In this Thanksgiving season, there are many people I’m thankful for. My family, my brothers and sisters at my church, my fellow WWBC members, my fellow Life List Club members, all my tweeps and subscribers . . . the list could go on and on. But I want to select one particular group to give a very special thanks for: mothers.
Mothers like my long-deceased grandmother, who raised five children—losing two to illness before they were grown—without the benefit of any of our modern appliances. She used to wash her family’s clothes by hand on a rub-board and dry them on an outdoor clothesline. She travelled by wagon at age 10 or 12 across the continental divide as her family moved from Missouri to western Colorado. Later in life she sat with me watching the moon landing.
Mothers like my own, who began raising her four children in Texas before air-conditioning, before electric clothes dryers and automatic dishwashers and disposals, ironing all of our clothes since there were no permanent-press fabrics back then. Taking a back seat to my father’s desires and ambitions, even though she has a college degree and a good IQ. Who helped me take over raising my nephew when my little sister’s drug addiction rendered her unable.
Mothers like my daughter, who also has a college degree and an exceptional IQ but has never had any problem submitting herself willingly to her husband’s authority. Who comes home from a full-time job to laundry, cooking and other chores involving raising three boys and caring for a husband, taking on extra activities incumbent on the wife of a youth pastor and later pastor.
Mothers like my wife, who raised her son alone from the time he was two, sent him thru college to two degrees with no financial help and gave him his first car, all the while serving as a teacher, then counselor and finally assistant principal in a big-city school district. Who loves and treats my daughter and grandsons as her own. Who still works as a substitute principal or assistant principal as often as she can, in her 11th year of retirement.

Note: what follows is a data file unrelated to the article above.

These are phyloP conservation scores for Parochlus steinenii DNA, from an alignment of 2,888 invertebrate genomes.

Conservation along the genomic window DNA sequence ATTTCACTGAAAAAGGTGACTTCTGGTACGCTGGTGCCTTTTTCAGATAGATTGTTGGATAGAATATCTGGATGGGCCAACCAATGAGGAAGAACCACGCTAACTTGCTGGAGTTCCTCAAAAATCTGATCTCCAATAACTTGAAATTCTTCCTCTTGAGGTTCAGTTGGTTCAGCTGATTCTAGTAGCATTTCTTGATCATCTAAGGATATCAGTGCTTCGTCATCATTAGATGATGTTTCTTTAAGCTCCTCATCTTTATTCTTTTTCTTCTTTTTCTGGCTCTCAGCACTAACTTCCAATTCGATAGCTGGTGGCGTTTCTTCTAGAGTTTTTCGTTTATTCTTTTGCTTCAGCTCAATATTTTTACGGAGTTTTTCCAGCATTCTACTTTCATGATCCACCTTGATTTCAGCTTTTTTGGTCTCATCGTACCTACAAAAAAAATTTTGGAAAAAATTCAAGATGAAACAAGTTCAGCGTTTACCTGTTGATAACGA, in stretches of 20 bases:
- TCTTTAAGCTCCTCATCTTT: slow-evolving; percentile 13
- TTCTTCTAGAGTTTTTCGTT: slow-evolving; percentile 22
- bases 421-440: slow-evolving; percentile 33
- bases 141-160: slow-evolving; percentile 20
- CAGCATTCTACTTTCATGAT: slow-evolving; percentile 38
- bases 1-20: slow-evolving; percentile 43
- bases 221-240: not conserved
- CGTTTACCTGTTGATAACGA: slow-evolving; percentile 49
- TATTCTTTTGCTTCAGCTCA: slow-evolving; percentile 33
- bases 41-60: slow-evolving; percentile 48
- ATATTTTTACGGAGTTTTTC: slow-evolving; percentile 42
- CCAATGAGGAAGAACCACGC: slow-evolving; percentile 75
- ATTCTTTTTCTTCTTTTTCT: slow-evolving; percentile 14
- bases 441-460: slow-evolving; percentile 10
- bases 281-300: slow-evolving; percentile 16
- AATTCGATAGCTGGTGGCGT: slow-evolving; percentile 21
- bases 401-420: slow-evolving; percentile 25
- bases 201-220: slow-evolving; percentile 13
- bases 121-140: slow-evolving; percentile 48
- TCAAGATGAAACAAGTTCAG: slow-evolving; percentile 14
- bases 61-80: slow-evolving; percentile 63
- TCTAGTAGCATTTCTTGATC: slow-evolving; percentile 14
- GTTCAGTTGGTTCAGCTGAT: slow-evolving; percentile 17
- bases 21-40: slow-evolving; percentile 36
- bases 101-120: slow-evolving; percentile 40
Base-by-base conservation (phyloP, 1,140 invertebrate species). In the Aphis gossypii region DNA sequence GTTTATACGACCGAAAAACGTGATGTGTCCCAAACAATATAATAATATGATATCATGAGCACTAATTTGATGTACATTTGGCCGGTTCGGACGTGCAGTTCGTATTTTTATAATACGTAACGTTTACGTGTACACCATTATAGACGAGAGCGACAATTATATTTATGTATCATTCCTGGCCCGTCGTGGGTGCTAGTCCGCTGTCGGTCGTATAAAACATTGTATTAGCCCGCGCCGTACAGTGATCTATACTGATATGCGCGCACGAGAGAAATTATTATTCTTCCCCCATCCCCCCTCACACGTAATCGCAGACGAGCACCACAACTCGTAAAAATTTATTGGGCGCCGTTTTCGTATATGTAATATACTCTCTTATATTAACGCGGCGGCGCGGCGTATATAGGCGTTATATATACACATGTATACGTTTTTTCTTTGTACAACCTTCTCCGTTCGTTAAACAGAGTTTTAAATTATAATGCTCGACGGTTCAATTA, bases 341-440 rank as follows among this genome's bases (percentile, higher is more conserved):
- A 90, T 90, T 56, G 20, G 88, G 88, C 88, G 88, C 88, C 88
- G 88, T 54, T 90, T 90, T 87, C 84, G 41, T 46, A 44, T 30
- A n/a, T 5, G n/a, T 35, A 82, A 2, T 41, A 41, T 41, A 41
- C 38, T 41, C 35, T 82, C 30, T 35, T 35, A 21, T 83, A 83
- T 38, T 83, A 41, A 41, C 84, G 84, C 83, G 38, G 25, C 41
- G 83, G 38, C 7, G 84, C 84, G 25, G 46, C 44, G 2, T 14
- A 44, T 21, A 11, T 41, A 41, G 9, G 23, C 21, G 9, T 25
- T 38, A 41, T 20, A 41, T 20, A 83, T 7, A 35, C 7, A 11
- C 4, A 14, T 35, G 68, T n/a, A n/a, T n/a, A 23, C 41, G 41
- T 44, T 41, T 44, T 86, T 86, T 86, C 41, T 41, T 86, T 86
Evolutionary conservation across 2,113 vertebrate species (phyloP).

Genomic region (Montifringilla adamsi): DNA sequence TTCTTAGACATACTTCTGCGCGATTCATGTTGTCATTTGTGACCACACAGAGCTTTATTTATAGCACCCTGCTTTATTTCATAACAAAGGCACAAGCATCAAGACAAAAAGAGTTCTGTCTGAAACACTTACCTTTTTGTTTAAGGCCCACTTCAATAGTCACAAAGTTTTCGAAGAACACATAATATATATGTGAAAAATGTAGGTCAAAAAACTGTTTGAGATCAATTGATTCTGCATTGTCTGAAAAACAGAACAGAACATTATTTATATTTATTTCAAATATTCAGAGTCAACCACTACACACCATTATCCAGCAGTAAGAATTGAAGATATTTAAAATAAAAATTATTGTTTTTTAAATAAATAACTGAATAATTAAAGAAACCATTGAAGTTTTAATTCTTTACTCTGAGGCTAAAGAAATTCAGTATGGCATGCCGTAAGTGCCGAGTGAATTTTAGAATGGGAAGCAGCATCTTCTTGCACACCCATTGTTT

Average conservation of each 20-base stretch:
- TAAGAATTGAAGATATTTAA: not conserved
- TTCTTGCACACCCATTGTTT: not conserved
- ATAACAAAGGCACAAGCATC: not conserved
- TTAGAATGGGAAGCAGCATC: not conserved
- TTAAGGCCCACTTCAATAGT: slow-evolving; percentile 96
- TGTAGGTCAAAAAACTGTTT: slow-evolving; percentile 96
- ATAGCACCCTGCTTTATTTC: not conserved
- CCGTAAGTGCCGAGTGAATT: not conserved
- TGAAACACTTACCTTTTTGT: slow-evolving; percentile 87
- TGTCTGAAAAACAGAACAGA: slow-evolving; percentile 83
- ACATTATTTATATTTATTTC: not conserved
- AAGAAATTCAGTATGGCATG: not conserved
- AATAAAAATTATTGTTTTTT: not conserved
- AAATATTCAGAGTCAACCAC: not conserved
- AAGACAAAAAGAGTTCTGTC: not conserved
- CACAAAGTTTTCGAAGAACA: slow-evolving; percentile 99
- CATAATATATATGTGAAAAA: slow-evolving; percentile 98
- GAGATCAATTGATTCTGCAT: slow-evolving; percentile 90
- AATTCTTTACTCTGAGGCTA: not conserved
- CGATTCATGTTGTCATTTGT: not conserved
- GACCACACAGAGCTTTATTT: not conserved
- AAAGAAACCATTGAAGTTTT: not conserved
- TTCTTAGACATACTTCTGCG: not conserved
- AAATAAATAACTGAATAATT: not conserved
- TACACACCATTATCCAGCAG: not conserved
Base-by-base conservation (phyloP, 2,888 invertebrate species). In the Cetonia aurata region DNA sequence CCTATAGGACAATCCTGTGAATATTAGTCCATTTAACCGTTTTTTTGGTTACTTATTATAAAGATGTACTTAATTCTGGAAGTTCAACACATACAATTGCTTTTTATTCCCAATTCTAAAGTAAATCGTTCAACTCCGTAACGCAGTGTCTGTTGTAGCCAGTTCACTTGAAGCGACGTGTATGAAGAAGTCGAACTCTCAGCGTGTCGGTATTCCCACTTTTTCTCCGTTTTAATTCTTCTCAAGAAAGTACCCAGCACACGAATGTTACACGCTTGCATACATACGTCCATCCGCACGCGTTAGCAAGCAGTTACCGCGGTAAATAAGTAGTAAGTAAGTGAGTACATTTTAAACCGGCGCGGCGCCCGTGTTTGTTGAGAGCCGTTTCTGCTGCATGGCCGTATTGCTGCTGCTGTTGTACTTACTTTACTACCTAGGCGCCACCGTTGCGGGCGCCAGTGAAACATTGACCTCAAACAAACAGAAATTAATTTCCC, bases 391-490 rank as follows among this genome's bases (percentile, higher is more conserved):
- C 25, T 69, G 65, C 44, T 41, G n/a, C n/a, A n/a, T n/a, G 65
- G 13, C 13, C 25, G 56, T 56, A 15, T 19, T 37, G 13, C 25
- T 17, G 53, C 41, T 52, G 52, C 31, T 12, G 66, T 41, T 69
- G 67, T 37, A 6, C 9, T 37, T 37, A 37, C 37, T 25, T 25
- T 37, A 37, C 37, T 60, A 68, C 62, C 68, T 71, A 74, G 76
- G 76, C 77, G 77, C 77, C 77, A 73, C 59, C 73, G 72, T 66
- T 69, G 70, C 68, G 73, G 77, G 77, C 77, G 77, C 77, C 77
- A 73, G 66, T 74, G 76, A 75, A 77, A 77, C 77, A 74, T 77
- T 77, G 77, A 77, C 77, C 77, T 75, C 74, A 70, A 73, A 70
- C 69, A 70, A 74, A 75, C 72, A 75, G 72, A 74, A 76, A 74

Mothers like my older sister, who raised four kids on her pastor-husband’s near-starvation pay, making the grocery budget work by mixing milk from powder, baking her own homemade bread and cooking whatever game or fish her husband brought home, loving the three she adopted every bit as much as the one she gave birth to.
Mothers like my friend Kristen Lamb, who not only tends to a husband and a toddler, with all the cooking, cleaning, etc., that go with that, but also manages to write 3000 to 4000 words daily on her WIP and four blogs a week, but also gives her time and her heart to other writers in leading our in-person Warrior Writers Boot Camp as well as several on-line writers’ groups.
Mothers like my ex-wife, who raised two step-children with the same love she showed her own. Mothers like my friend Jenny Hansen, who endured serious problem pregnancies to bring their children into this world and now fight serious health problems while carrying out all the duties of writer/mothers. Mothers like so many of my writer friends who juggle husbands and kids and day jobs and housekeeping to find a moment here or an hour there to sit at their computers and write—often ending up with blogs, short stories, articles, novels and non-fiction books of superior quality. I wish space allowed me to mention each of you by name.
Here’s a special thanks to all of you. Most of us husbands would fall by the wayside trying to do all that you do, and the honest ones among us would admit we wouldn’t want to try.
And, finally, thanks to God for making all of you what you are.
David N. Walker is a Christian father and grandfather, a grounded pilot and a near-scratch golfer who had to give up the game because of shoulder problems. A graduate of Duke University, he spent 42 years as a health insurance agent. Most of that career was spent in Texas, but for a few years he traveled many other states. He started writing about 20 years ago, and has six unpublished novels to use as primers on how NOT to write fiction. Since his retirement from insurance a few years ago, he has devoted his time to helping Kristen Lamb start Warrior Writers’ Boot Camp and trying to learn to write a successful novel himself.